Advertisement

BioStories: Dynamic Multimedia Environments Based on Real-Time Audience Emotion Assessment

  • Vasco Vinhas
  • Eugénio Oliveira
  • Luís Paulo Reis
Part of the Lecture Notes in Business Information Processing book series (LNBIP, volume 73)

Abstract

BioStories is the outcome of a four-year research project focused in uniting affective and ubiquitous computing with context aware multimedia environments real-time generation. Its initial premise was based in the possibility of performing real-time automatic emotion assessment trough online biometric channels monitoring and use this information to design on-the-fly dynamic multimedia storylines emotionally adapted, so that end users would unconsciously be determining the story graph. The emotion assessment process was based on biometric channels dynamic fusion such as EEG, GSR, respiration rate and volume, skin temperature and heart rate on top of Russell’s circumplex model of affect. BioStories’ broad scope also allowed for some spin-off projects namely mouse control through EMG that resulted in a tested technology for alternative/ inclusive interfaces. Exhaustive experiments showed 86% of success rate for emotion assessment, IC95%(p)≈(0.81, 0.90), in a dynamic tridimensional virtual environment with an immersiveness user score of 4.3 out of 5. The success of the proposed approach allows the vision of its appliance in several domains such as virtual entertainment, videogames and cinema as well as direct marketing, digital TV and domotic appliances.

Keywords

Emotion assessment Biometric channels Dynamic interfaces Multimedia content 

Preview

Unable to display preview. Download preview PDF.

Unable to display preview. Download preview PDF.

References

  1. 1.
    Gomes, A., Vinhas, V.: Mouse Control Through Electromyography. In: BIOSIGNALS 2008 – International Conference on Bio-inspired Systems and Signal Processing, pp. 371–376 (2008)Google Scholar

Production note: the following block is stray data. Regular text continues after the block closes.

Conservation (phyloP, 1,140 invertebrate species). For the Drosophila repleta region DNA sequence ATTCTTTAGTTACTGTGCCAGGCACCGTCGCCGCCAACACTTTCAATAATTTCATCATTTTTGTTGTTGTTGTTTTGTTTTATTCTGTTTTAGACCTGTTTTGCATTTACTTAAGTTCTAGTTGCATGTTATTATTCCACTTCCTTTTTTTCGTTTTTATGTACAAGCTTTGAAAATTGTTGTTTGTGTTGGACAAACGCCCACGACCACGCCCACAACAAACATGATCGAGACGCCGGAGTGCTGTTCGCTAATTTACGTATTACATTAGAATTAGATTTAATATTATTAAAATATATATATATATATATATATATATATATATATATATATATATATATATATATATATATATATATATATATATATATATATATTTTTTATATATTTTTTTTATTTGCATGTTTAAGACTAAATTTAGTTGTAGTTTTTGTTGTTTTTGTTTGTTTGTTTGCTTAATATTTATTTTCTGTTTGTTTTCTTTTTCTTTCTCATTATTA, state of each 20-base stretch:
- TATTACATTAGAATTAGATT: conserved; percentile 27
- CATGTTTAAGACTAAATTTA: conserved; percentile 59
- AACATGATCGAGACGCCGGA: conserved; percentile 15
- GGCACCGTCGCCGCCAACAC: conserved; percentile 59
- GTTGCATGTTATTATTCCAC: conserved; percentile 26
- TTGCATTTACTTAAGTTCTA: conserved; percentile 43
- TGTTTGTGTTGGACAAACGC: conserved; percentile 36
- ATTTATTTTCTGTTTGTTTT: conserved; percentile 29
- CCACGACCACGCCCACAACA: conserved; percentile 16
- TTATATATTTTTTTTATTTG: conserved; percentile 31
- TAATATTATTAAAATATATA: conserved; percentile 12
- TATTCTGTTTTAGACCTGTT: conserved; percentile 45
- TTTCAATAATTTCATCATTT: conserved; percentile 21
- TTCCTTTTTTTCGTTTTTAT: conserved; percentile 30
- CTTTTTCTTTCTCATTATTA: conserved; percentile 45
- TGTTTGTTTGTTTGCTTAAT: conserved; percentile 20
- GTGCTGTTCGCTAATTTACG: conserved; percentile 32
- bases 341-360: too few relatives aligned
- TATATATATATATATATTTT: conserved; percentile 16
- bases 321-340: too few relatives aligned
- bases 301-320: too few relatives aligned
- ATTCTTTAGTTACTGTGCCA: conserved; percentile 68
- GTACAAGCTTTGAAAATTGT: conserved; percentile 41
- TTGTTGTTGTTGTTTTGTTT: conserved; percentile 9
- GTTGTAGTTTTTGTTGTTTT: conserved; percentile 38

2. 2.
    Benovoy, M., Cooperstock, J., Deitcher, J.: Biosignals Analysis and its Alication in a Performance Setting - Towards the Development of an Emotional-Imaging Generator. In: Proceedings of the First Inte Conference on Biomedical Electronics and Devices, pp. 253–258 (2008)Google Scholar
  3. 3.
    van den Broek, E.L., et al.: Biosignals as an Advanced Man-Machine Interface. In: BIOSTEC International Joint Conference on Biomedical Engineering Systems and Technologies, pp. 15–24 (2009)Google Scholar
  4. 4.
    Ekman, P.: Emotion in the Human Face, pp. 39–55. Cambridge University Press, Cambridge (2005)Google Scholar
  5. 5.
    Wang, H., Prendinger, H., Igarashi, T.: Communicating emotions in online chat using physiological sensors and animated text. In: Conference on Human Factors in Computing System, pp. 1171–1174 (2004)Google Scholar
  6. 6.
    Chung, J.-w., Scott Vercoe, G.: The affective remixer: personalized music arranging. In: Conference on Human Factors in Computing Systems, pp. 393–398 (2006)Google Scholar
  7. 7.
    Teixeira, J., Vinhas, V., Oliveira, E., Reis, L.P.: General-Purpose Emotion Assessment Testbed Based on Biometric Information. In: KES IIMSS - Intelligent Interactive Multimedia Systems and Services, pp. 533–543. University of Piraeus, Greece (2008)Google Scholar